Functional Statement for the SGO

Child's drawing depicting pictures of candy next to an unhappy face and the words of No! No! No!, and pictures of vegetables next to a happy face and the words of Yes! Yes! Yes!; health insurance rate is indicated as going down when one moves from candy to vegetables.The primary goal of the Section on Growth and Obesity is to elucidate the genetic underpinnings of the metabolic and behavioral endophenotypes that contribute to the development of obesity in children. Using an integrated program of basic and clinical translational research, our ongoing studies of patients with monogenic and polygenic obesity and volunteer children of all weight strata aim to advance our understanding of energy balance regulation during childhood. Using our unique longitudinal cohorts of children who have undergone intensive metabolic and behavioral phenotyping, we examine genetic and phenotypic factors predictive of progression to adult obesity in children who are in the “pre-obese” state, allowing characterization of phenotypes unconfounded by the impact of obesity itself. Once identified as linked to obesity, genetic variants that impair gene function are studied intensively. These approaches are expected to improve our ability to predict which children are at greatest risk for obesity and its comorbid conditions and to lead to more targeted, etiology-based prevention and treatment strategies for pediatric obesity.


  1. To investigate the genetic, physiologic, metabolic, behavioral, and environmental characteristics leading to obesity in diverse US populations.
  2. To devise population-specific risk predictors to enable identification of children and adults at risk for the development of obesity and its complications.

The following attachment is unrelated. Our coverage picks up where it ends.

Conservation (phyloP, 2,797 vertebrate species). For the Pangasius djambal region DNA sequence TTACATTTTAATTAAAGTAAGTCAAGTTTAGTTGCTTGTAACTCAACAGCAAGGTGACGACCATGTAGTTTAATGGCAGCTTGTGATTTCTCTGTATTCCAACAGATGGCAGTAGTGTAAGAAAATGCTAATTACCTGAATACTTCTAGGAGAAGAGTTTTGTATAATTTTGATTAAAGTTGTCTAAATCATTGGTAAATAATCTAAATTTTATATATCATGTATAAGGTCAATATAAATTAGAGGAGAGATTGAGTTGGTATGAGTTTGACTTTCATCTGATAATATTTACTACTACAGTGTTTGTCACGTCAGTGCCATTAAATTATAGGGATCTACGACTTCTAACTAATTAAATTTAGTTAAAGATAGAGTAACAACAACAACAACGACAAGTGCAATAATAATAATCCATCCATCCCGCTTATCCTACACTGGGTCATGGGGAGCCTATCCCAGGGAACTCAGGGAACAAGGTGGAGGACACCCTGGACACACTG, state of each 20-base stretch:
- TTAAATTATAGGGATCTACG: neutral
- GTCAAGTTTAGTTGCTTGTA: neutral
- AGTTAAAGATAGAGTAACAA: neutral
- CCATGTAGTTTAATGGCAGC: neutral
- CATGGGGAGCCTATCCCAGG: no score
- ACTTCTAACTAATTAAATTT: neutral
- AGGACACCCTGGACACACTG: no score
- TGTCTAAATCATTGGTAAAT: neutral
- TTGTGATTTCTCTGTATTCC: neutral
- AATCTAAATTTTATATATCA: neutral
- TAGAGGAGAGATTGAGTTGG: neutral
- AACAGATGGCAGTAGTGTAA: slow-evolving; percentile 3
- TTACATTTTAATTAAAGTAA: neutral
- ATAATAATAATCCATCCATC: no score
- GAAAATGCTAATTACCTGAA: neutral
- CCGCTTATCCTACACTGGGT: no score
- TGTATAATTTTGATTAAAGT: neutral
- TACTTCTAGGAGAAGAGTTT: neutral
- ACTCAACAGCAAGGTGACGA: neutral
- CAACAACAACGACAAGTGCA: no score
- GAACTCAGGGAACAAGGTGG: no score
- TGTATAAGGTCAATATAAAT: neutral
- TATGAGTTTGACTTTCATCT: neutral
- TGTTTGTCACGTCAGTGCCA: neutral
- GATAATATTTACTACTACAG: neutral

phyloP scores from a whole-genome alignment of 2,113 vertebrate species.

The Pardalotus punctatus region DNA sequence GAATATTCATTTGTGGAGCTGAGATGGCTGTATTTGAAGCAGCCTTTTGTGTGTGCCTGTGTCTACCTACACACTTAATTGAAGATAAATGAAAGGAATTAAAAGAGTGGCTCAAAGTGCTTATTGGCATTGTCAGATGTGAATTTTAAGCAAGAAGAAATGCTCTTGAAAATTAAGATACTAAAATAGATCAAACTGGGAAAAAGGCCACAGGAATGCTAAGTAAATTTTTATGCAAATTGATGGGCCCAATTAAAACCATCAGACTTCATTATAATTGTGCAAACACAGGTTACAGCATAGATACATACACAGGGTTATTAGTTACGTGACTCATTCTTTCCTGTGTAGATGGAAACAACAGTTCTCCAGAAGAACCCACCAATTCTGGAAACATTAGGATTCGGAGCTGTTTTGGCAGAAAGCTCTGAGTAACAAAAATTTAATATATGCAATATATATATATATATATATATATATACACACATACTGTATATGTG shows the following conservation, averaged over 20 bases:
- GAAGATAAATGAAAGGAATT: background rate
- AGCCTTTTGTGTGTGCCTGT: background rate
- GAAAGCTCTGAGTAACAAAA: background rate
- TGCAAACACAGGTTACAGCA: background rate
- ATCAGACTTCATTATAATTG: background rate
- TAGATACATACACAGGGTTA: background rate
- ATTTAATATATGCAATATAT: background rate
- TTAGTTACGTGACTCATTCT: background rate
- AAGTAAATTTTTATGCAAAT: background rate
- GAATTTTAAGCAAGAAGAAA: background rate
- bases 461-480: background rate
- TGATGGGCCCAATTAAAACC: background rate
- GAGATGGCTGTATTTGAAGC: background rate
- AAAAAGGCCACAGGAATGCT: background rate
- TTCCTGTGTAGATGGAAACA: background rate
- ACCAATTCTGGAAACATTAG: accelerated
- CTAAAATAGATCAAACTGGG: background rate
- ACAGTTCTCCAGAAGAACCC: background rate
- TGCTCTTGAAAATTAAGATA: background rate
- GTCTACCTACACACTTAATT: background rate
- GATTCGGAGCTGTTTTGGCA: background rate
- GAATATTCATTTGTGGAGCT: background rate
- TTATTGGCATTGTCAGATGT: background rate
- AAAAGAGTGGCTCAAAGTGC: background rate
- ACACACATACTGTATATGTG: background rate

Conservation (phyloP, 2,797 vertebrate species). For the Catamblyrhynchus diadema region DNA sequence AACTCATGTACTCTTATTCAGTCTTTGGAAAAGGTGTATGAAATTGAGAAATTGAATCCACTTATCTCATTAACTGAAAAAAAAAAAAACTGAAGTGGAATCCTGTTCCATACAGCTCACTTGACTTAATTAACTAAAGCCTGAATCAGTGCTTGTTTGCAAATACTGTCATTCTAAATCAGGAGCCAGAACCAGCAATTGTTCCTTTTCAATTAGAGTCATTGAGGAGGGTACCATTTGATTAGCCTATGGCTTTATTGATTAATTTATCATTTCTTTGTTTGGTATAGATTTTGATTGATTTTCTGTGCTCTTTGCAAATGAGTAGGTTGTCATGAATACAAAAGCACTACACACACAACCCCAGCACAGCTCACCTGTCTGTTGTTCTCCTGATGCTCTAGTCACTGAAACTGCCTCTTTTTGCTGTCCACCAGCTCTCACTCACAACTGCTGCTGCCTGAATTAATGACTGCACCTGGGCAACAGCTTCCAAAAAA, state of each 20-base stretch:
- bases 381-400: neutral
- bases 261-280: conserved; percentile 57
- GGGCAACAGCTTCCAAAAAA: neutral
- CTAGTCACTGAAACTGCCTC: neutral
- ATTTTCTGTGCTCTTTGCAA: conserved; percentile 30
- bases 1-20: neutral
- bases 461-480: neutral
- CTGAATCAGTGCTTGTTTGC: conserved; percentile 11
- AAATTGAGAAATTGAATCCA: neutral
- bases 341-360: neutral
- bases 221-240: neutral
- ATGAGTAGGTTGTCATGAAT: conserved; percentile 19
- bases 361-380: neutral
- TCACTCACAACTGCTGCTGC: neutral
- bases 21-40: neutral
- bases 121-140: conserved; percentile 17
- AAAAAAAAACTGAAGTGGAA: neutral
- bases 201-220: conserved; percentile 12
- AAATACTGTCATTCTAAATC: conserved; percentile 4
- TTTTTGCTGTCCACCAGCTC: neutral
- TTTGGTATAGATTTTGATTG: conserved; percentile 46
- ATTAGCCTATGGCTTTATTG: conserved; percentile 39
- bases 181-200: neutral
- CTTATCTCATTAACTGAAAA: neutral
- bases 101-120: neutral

3. To use this information to develop rational interventions specifically targeted to prevent and treat obesity.


For children in the US, the prevalence of overweight has more than tripled during the past four decades. In 2015-2016, 18.5 percent of children and adolescents were considered to have obesity (Body Mass Index, BMI 95th percentile), and an additional 16.6 percent were classified as having overweight (BMI 85-95th percentile). Racial and ethnic minority populations, especially African American, Hispanic/Latina, and American Indian women, are at particular risk for the development of obesity. While adult obesity has also increased dramatically, the increase in obesity prevalence among children is particularly alarming. Obesity-related diseases rarely seen in children previously, including obesity-associated sleep apnea, non-alcoholic fatty liver disease with resultant cirrhosis and type 2 diabetes, are increasingly diagnosed in pediatric patients. The earlier onset of chronic health conditions such as type 2 diabetes in childhood has been shown to lead to an earlier onset of related medical complications such as end-stage renal disease. Pediatric obesity also has a tremendous impact on later health, in some cases even independent of adult weight. In the absence of effective strategies to prevent and treat childhood obesity, millions of children will enter adulthood with the physical and psychological consequences of excess adiposity. The current U.S. childhood obesity epidemic also has the potential to reverse the improvements in life-expectancy that have been seen during the 20th century in the U.S. and to result in more functional disability and decreased quality of life in those who survive to old age.

The alarming rise in obesity in both children and adults has occurred at a time when the current environment affords easy access to large portions of calorie-dense foods and requires less voluntary energy expenditure. However, this environment leads to obesity only in those individuals whose body weight regulatory systems are not able to control body adiposity with sufficient precision in our high calorie/low activity environment. Indeed, the most marked increases in BMI are found in children at the greatest BMI percentiles, and it is clear there is variability within the U.S. population in susceptibility to weight gain that is not fully explained by sociocultural or environmental factors. Even today, 60-80% of the variance in pediatric body weight can be attributed to genetic factors.

Effective prevention and treatment of obesity-related disorders requires a better understanding of the key elements for body weight regulation. The Section on Growth and Obesity carries out an integrated program of basic and clinical translational research aimed at: 1) elucidating genetic underpinnings of the metabolic and behavioral endophenotypes involved in energy homeostasis during childhood, and 2) identifying effective strategies for the prevention and treatment of obesity and its comorbid conditions.

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